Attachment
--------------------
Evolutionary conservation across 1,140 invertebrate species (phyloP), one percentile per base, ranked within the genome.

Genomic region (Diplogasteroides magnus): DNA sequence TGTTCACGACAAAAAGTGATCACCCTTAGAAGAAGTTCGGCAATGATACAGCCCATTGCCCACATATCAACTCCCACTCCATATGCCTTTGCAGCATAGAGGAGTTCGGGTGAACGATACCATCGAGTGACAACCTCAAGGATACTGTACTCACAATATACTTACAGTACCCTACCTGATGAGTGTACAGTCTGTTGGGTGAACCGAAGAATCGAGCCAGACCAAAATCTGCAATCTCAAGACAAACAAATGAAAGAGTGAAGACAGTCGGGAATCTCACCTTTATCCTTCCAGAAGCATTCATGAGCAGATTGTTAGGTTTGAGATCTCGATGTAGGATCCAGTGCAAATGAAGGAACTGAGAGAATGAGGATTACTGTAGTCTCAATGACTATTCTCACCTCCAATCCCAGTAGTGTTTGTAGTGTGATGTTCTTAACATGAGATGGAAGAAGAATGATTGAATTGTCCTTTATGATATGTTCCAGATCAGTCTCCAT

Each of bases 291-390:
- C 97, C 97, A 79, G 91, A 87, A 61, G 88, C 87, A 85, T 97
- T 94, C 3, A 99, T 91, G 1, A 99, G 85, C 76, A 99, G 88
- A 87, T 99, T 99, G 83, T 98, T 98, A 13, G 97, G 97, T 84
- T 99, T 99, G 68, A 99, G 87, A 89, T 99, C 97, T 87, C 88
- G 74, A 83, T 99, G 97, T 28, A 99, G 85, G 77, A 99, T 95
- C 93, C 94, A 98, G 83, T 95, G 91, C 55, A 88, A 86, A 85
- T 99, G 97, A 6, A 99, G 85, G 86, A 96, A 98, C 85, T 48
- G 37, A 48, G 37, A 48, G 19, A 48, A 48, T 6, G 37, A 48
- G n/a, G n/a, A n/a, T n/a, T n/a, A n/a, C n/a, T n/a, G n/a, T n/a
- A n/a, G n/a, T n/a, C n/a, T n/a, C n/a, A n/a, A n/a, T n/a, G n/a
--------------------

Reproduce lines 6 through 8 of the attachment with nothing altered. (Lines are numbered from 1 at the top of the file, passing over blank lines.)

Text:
- A 87, T 99, T 99, G 83, T 98, T 98, A 13, G 97, G 97, T 84
- T 99, T 99, G 68, A 99, G 87, A 89, T 99, C 97, T 87, C 88
- G 74, A 83, T 99, G 97, T 28, A 99, G 85, G 77, A 99, T 95